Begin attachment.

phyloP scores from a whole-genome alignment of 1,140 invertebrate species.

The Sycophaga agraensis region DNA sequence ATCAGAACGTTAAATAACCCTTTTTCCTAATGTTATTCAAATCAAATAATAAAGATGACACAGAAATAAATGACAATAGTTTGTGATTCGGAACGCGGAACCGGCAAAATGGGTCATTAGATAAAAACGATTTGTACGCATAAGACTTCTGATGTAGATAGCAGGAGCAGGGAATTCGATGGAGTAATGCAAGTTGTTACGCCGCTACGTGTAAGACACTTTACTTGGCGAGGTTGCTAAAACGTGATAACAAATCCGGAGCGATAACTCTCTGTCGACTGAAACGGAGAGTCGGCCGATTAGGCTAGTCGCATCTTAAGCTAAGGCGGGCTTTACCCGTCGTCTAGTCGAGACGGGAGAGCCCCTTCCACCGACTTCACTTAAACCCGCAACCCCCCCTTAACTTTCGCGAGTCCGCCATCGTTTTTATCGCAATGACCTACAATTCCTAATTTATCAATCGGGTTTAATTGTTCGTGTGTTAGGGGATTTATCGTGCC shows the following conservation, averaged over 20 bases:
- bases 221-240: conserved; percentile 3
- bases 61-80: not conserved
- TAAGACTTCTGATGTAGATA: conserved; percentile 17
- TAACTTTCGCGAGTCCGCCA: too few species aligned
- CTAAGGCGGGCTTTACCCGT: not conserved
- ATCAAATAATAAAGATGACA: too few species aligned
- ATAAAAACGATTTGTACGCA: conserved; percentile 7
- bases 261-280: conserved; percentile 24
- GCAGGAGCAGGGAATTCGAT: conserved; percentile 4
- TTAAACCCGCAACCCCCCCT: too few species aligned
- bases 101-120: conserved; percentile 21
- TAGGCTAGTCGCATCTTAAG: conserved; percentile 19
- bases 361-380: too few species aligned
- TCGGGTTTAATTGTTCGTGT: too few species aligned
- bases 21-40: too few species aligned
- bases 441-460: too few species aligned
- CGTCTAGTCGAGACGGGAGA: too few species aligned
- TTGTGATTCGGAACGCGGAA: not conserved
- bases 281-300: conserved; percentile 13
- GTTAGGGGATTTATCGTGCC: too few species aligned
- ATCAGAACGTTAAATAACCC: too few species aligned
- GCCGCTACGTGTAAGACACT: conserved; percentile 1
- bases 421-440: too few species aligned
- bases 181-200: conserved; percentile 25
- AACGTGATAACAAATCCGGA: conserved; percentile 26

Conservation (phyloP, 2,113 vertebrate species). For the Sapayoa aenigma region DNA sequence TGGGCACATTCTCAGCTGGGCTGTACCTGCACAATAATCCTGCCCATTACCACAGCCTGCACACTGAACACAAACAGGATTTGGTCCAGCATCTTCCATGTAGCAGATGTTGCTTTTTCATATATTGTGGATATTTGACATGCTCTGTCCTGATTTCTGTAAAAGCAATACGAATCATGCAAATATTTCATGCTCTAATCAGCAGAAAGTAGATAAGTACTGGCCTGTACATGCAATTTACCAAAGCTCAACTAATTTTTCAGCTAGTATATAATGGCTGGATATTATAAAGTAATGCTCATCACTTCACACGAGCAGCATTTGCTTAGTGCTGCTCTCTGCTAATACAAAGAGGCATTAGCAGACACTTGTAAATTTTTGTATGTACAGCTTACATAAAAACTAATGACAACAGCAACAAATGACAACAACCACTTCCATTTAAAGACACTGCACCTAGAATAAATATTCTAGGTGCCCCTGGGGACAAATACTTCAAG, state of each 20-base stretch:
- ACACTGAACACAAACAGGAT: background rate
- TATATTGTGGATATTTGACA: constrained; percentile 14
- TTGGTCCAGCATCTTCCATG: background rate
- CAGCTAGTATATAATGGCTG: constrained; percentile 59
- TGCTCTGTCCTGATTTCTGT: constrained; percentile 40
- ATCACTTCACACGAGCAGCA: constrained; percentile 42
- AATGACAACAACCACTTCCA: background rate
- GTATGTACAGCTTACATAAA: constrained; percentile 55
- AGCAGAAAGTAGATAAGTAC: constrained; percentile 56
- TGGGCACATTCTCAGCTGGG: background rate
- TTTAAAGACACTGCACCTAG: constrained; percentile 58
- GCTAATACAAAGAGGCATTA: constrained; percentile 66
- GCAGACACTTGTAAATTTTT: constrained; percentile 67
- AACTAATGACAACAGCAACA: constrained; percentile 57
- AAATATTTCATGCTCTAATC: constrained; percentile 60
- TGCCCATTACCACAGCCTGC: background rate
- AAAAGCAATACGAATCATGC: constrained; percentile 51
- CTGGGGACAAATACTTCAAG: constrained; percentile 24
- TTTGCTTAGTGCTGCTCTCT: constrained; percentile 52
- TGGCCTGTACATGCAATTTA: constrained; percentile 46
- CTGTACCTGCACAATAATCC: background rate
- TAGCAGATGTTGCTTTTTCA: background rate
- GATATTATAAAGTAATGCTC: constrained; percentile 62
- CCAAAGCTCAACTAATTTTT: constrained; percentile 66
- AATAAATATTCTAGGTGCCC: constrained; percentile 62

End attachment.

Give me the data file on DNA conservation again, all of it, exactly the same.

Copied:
phyloP scores from a whole-genome alignment of 1,140 invertebrate species.

The Sycophaga agraensis region DNA sequence ATCAGAACGTTAAATAACCCTTTTTCCTAATGTTATTCAAATCAAATAATAAAGATGACACAGAAATAAATGACAATAGTTTGTGATTCGGAACGCGGAACCGGCAAAATGGGTCATTAGATAAAAACGATTTGTACGCATAAGACTTCTGATGTAGATAGCAGGAGCAGGGAATTCGATGGAGTAATGCAAGTTGTTACGCCGCTACGTGTAAGACACTTTACTTGGCGAGGTTGCTAAAACGTGATAACAAATCCGGAGCGATAACTCTCTGTCGACTGAAACGGAGAGTCGGCCGATTAGGCTAGTCGCATCTTAAGCTAAGGCGGGCTTTACCCGTCGTCTAGTCGAGACGGGAGAGCCCCTTCCACCGACTTCACTTAAACCCGCAACCCCCCCTTAACTTTCGCGAGTCCGCCATCGTTTTTATCGCAATGACCTACAATTCCTAATTTATCAATCGGGTTTAATTGTTCGTGTGTTAGGGGATTTATCGTGCC shows the following conservation, averaged over 20 bases:
- bases 221-240: conserved; percentile 3
- bases 61-80: not conserved
- TAAGACTTCTGATGTAGATA: conserved; percentile 17
- TAACTTTCGCGAGTCCGCCA: too few species aligned
- CTAAGGCGGGCTTTACCCGT: not conserved
- ATCAAATAATAAAGATGACA: too few species aligned
- ATAAAAACGATTTGTACGCA: conserved; percentile 7
- bases 261-280: conserved; percentile 24
- GCAGGAGCAGGGAATTCGAT: conserved; percentile 4
- TTAAACCCGCAACCCCCCCT: too few species aligned
- bases 101-120: conserved; percentile 21
- TAGGCTAGTCGCATCTTAAG: conserved; percentile 19
- bases 361-380: too few species aligned
- TCGGGTTTAATTGTTCGTGT: too few species aligned
- bases 21-40: too few species aligned
- bases 441-460: too few species aligned
- CGTCTAGTCGAGACGGGAGA: too few species aligned
- TTGTGATTCGGAACGCGGAA: not conserved
- bases 281-300: conserved; percentile 13
- GTTAGGGGATTTATCGTGCC: too few species aligned
- ATCAGAACGTTAAATAACCC: too few species aligned
- GCCGCTACGTGTAAGACACT: conserved; percentile 1
- bases 421-440: too few species aligned
- bases 181-200: conserved; percentile 25
- AACGTGATAACAAATCCGGA: conserved; percentile 26

Conservation (phyloP, 2,113 vertebrate species). For the Sapayoa aenigma region DNA sequence TGGGCACATTCTCAGCTGGGCTGTACCTGCACAATAATCCTGCCCATTACCACAGCCTGCACACTGAACACAAACAGGATTTGGTCCAGCATCTTCCATGTAGCAGATGTTGCTTTTTCATATATTGTGGATATTTGACATGCTCTGTCCTGATTTCTGTAAAAGCAATACGAATCATGCAAATATTTCATGCTCTAATCAGCAGAAAGTAGATAAGTACTGGCCTGTACATGCAATTTACCAAAGCTCAACTAATTTTTCAGCTAGTATATAATGGCTGGATATTATAAAGTAATGCTCATCACTTCACACGAGCAGCATTTGCTTAGTGCTGCTCTCTGCTAATACAAAGAGGCATTAGCAGACACTTGTAAATTTTTGTATGTACAGCTTACATAAAAACTAATGACAACAGCAACAAATGACAACAACCACTTCCATTTAAAGACACTGCACCTAGAATAAATATTCTAGGTGCCCCTGGGGACAAATACTTCAAG, state of each 20-base stretch:
- ACACTGAACACAAACAGGAT: background rate
- TATATTGTGGATATTTGACA: constrained; percentile 14
- TTGGTCCAGCATCTTCCATG: background rate
- CAGCTAGTATATAATGGCTG: constrained; percentile 59
- TGCTCTGTCCTGATTTCTGT: constrained; percentile 40
- ATCACTTCACACGAGCAGCA: constrained; percentile 42
- AATGACAACAACCACTTCCA: background rate
- GTATGTACAGCTTACATAAA: constrained; percentile 55
- AGCAGAAAGTAGATAAGTAC: constrained; percentile 56
- TGGGCACATTCTCAGCTGGG: background rate
- TTTAAAGACACTGCACCTAG: constrained; percentile 58
- GCTAATACAAAGAGGCATTA: constrained; percentile 66
- GCAGACACTTGTAAATTTTT: constrained; percentile 67
- AACTAATGACAACAGCAACA: constrained; percentile 57
- AAATATTTCATGCTCTAATC: constrained; percentile 60
- TGCCCATTACCACAGCCTGC: background rate
- AAAAGCAATACGAATCATGC: constrained; percentile 51
- CTGGGGACAAATACTTCAAG: constrained; percentile 24
- TTTGCTTAGTGCTGCTCTCT: constrained; percentile 52
- TGGCCTGTACATGCAATTTA: constrained; percentile 46
- CTGTACCTGCACAATAATCC: background rate
- TAGCAGATGTTGCTTTTTCA: background rate
- GATATTATAAAGTAATGCTC: constrained; percentile 62
- CCAAAGCTCAACTAATTTTT: constrained; percentile 66
- AATAAATATTCTAGGTGCCC: constrained; percentile 62